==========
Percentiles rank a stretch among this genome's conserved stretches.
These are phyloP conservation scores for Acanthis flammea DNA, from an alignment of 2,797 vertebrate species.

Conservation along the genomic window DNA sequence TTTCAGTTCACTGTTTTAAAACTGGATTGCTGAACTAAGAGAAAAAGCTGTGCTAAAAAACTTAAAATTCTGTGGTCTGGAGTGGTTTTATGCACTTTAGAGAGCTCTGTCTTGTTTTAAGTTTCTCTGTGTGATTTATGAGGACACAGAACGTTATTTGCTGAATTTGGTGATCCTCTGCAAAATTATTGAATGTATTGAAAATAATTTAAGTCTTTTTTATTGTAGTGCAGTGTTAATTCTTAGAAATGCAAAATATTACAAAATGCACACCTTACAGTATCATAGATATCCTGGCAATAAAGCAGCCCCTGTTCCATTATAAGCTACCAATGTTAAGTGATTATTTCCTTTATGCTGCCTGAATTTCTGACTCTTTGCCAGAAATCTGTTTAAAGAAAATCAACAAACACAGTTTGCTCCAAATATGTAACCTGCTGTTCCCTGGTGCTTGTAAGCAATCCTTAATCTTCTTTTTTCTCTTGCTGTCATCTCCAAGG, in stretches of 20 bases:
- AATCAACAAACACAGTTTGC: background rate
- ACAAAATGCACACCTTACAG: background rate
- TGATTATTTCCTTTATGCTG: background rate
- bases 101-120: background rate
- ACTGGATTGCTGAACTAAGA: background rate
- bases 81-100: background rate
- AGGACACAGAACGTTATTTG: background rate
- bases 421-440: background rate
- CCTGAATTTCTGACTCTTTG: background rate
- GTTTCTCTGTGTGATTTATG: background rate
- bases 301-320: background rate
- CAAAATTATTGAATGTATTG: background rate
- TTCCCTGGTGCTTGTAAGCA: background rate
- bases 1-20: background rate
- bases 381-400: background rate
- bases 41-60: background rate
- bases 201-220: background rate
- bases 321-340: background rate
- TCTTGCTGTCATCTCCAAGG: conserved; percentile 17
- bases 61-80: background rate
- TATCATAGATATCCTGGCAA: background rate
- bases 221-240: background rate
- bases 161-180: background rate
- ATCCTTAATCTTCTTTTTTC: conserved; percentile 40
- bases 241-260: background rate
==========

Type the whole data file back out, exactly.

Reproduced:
Percentiles rank a stretch among this genome's conserved stretches.
These are phyloP conservation scores for Acanthis flammea DNA, from an alignment of 2,797 vertebrate species.

Conservation along the genomic window DNA sequence TTTCAGTTCACTGTTTTAAAACTGGATTGCTGAACTAAGAGAAAAAGCTGTGCTAAAAAACTTAAAATTCTGTGGTCTGGAGTGGTTTTATGCACTTTAGAGAGCTCTGTCTTGTTTTAAGTTTCTCTGTGTGATTTATGAGGACACAGAACGTTATTTGCTGAATTTGGTGATCCTCTGCAAAATTATTGAATGTATTGAAAATAATTTAAGTCTTTTTTATTGTAGTGCAGTGTTAATTCTTAGAAATGCAAAATATTACAAAATGCACACCTTACAGTATCATAGATATCCTGGCAATAAAGCAGCCCCTGTTCCATTATAAGCTACCAATGTTAAGTGATTATTTCCTTTATGCTGCCTGAATTTCTGACTCTTTGCCAGAAATCTGTTTAAAGAAAATCAACAAACACAGTTTGCTCCAAATATGTAACCTGCTGTTCCCTGGTGCTTGTAAGCAATCCTTAATCTTCTTTTTTCTCTTGCTGTCATCTCCAAGG, in stretches of 20 bases:
- AATCAACAAACACAGTTTGC: background rate
- ACAAAATGCACACCTTACAG: background rate
- TGATTATTTCCTTTATGCTG: background rate
- bases 101-120: background rate
- ACTGGATTGCTGAACTAAGA: background rate
- bases 81-100: background rate
- AGGACACAGAACGTTATTTG: background rate
- bases 421-440: background rate
- CCTGAATTTCTGACTCTTTG: background rate
- GTTTCTCTGTGTGATTTATG: background rate
- bases 301-320: background rate
- CAAAATTATTGAATGTATTG: background rate
- TTCCCTGGTGCTTGTAAGCA: background rate
- bases 1-20: background rate
- bases 381-400: background rate
- bases 41-60: background rate
- bases 201-220: background rate
- bases 321-340: background rate
- TCTTGCTGTCATCTCCAAGG: conserved; percentile 17
- bases 61-80: background rate
- TATCATAGATATCCTGGCAA: background rate
- bases 221-240: background rate
- bases 161-180: background rate
- ATCCTTAATCTTCTTTTTTC: conserved; percentile 40
- bases 241-260: background rate